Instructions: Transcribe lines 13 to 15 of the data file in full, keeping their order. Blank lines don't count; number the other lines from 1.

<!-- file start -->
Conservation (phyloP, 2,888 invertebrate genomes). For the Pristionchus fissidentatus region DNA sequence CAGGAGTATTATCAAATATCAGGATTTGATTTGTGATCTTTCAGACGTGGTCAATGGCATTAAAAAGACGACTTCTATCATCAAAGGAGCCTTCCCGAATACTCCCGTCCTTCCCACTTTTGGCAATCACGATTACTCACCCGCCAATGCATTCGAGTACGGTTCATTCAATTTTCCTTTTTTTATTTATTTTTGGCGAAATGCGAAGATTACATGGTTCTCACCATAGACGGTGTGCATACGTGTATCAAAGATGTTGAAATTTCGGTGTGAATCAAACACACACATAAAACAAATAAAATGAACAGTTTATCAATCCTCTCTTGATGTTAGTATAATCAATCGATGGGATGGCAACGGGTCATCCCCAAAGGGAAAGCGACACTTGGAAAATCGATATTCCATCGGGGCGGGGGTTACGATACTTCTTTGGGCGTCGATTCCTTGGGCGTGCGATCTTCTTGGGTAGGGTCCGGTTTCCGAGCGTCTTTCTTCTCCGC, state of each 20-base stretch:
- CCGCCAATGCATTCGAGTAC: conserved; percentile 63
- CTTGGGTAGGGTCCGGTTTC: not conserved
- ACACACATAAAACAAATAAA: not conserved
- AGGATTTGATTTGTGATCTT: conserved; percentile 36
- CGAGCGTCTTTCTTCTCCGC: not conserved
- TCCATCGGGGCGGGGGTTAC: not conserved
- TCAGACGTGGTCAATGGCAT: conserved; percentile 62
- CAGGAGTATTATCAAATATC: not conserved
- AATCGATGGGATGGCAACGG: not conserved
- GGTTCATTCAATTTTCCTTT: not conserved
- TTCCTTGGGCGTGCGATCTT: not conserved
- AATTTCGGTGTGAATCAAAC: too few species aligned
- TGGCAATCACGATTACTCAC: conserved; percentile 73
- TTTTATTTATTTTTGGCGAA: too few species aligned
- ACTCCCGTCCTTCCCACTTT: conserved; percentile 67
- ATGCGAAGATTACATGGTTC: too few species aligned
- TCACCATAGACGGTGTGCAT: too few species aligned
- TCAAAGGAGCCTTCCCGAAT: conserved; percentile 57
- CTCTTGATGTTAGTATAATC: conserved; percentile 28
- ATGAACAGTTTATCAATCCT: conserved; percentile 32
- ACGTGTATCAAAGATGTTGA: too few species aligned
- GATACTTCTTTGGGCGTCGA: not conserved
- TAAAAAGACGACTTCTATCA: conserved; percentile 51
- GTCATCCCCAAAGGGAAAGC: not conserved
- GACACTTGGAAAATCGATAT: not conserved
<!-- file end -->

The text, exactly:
- AATTTCGGTGTGAATCAAAC: too few species aligned
- TGGCAATCACGATTACTCAC: conserved; percentile 73
- TTTTATTTATTTTTGGCGAA: too few species aligned